This will change in the future. However, this is a process. Right now, mail servers, web servers and databases are on Linux. One of our engineers can monitor every server from here. It's powerful, it's secure and it's the best environment you can find in the world right now. Today you cannot say that all the Ministries will run on Linux. We are not there yet. The day will come when the office productivity suite will be integrated into the desktop and will be considered common infrastructure, but not yet.
Phil So, I guess that answers the next question, which is that we, the Linux community, have to keep building better tools for the user, and the transition will happen.
Guy Absolutely. There is a second aspect to this. It's about education and schools. Here the pedagogical and instructional value of open source is incomparable.
You need to teach all primary and secondary school students the basic skills with Word and Excel, of course, but in the higher grades the values of open source are incomparable because the first to the last line of code is there. You know the program. It's amazing.
So imagine following the program line by line. You can change it, adapt it and make a simple version to monitor an experiment. Our industry will benefit from that because we will have very good programmers. The educational value, at a higher level, is very significant.
This is, of course, very close to the scientific model, where the results are open and free for discussion; only the best results remain. Only the best code survives.
I would like it if open source comes more into the high schools. That is something I would like to push more, but it depends on the Ministry of Education. I would like to see the bright kids changing the code and compiling and making a lot of mistakes, like I did.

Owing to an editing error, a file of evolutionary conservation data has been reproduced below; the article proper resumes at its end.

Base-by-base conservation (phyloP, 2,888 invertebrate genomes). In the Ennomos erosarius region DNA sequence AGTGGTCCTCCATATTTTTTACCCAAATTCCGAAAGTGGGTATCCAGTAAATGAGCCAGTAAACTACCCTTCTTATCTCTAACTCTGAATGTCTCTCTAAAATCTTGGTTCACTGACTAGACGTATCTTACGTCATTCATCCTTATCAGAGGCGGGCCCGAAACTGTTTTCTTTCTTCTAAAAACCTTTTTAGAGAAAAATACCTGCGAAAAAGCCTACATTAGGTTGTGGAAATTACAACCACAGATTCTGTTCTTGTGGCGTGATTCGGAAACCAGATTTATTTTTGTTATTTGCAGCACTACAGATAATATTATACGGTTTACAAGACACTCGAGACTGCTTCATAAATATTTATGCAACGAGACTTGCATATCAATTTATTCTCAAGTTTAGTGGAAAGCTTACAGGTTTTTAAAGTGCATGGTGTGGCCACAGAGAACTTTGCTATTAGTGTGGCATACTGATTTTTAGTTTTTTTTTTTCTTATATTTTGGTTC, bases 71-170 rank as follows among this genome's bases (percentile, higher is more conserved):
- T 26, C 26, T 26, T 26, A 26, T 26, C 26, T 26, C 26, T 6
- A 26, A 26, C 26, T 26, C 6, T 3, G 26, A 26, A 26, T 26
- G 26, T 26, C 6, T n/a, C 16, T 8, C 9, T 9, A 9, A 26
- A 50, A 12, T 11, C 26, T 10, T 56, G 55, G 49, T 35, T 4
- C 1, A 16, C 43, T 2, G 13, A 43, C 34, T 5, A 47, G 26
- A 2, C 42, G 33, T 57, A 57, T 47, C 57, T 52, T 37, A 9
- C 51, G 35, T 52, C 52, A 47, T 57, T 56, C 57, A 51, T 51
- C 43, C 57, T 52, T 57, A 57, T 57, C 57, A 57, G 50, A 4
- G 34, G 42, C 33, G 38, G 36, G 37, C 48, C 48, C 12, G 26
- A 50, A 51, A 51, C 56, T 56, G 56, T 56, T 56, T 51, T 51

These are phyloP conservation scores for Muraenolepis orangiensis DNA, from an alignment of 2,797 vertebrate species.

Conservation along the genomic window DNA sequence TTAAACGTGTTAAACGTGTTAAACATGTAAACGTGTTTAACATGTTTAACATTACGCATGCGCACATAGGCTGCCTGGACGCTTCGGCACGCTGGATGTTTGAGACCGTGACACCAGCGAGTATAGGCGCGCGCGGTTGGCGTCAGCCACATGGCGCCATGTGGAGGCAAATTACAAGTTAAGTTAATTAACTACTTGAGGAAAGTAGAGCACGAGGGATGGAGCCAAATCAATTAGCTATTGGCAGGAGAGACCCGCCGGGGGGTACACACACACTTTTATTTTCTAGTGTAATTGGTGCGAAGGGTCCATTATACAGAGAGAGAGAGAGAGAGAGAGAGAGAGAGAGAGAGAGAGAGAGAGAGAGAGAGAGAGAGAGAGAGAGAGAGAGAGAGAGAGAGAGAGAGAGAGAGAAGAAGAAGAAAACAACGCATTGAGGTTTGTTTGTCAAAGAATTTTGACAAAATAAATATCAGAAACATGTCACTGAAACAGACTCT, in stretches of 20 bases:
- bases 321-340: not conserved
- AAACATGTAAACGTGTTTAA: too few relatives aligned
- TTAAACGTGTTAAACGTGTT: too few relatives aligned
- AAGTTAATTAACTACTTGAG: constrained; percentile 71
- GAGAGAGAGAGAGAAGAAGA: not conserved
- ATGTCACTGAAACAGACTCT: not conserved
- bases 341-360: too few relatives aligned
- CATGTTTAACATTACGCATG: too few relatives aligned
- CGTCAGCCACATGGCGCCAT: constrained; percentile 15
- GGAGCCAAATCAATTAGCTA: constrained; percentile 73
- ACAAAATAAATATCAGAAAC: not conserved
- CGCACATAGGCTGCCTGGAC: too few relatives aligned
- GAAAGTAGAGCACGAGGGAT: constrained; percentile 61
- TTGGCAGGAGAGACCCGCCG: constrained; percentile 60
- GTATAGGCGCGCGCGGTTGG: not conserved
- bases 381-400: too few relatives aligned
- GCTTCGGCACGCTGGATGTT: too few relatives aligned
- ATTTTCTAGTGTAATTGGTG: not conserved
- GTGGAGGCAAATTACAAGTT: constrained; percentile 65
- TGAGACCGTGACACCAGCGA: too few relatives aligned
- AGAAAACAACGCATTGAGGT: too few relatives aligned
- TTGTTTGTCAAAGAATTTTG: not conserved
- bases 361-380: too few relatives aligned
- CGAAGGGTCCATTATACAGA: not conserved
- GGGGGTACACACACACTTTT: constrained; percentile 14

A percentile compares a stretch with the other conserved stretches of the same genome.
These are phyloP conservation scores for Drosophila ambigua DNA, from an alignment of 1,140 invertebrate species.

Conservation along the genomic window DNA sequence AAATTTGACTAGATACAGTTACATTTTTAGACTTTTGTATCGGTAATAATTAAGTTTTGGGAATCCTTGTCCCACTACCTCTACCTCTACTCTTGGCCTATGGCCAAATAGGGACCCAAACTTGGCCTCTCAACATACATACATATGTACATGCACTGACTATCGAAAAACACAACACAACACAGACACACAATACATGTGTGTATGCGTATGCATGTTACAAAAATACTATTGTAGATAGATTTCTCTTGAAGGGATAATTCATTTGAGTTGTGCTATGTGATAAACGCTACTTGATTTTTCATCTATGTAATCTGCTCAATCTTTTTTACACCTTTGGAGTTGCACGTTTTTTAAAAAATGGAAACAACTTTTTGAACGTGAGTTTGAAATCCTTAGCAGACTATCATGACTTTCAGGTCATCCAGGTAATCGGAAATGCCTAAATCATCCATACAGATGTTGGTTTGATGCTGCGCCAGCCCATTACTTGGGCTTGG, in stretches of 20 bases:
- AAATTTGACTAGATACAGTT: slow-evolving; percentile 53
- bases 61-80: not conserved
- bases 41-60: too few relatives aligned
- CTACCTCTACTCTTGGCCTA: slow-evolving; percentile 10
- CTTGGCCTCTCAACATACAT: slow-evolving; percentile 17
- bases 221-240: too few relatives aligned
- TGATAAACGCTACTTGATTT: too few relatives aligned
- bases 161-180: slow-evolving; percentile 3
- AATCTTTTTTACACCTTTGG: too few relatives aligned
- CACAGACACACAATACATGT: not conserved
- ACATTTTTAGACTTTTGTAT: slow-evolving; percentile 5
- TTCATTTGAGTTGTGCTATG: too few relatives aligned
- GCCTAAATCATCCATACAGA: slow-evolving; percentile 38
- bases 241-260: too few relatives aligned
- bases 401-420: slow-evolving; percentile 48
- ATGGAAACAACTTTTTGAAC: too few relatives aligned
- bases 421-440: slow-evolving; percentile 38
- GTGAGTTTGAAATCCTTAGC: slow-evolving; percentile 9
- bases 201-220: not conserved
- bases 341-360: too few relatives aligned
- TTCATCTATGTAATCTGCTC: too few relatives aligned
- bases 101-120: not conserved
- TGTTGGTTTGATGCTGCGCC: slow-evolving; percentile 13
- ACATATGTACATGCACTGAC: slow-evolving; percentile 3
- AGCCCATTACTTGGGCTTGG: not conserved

Phil When offered the opportunity to work with the code, I have seen people get much more interested in getting involved. Where do you go from here?
Guy The problem is not what to do, it is the time to do it. As I said, my dream was to do frontier science from wherever you are. Of course, I am now extremely excited to follow the development of networking. This complements my career in Physics well. I think it was easy for me to go into this project because it is easy for me to have order of magnitude estimates.
Just to give you an example about why it is important to have an education in basic sciences, there was discussion of whether the backbone was to be wireless or with fiber. Someone who is trained in physics knows that in fiber the frequency is 1015. So that means information you can convey on a fiber, for all practical purposes, is infinite. With microwave, the frequency is between 106 and 108. So this discussion was irrelevant because you cannot pack more than an order of magnitude or two of bits at the frequency.
Phil I'm very impressed with your philosophy and, generally, with what I have seen as Costa Rica's philosophy. In the US there is so much argument about what the government should supply. Health care is a perfect example. Healthy people can be more productive. If the government can supply this infrastructure, the kind of connectivity you are talking about, for example, you're going to get more done. You are going to create people that are out there to accomplish things.
Guy I think health care is a very good example. Here it is universal. You are not going to die in the street.
Phil I had one other question about percentages of free software usage and such, but it seems you are saying the real answer is that the Linux and Open Source communities need to continue to develop user applications, and the transition will happen naturally.
Guy Absolutely. The progress in these last couple of years has been impressive, but of course, we need to continue to work much more.
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- What I Wish I’d Known When I Was an Embedded Linux Newbie
- Updates from LinuxCon and ContainerCon, Toronto, August 2016
- New Version of GParted
- NVMe over Fabrics Support Coming to the Linux 4.8 Kernel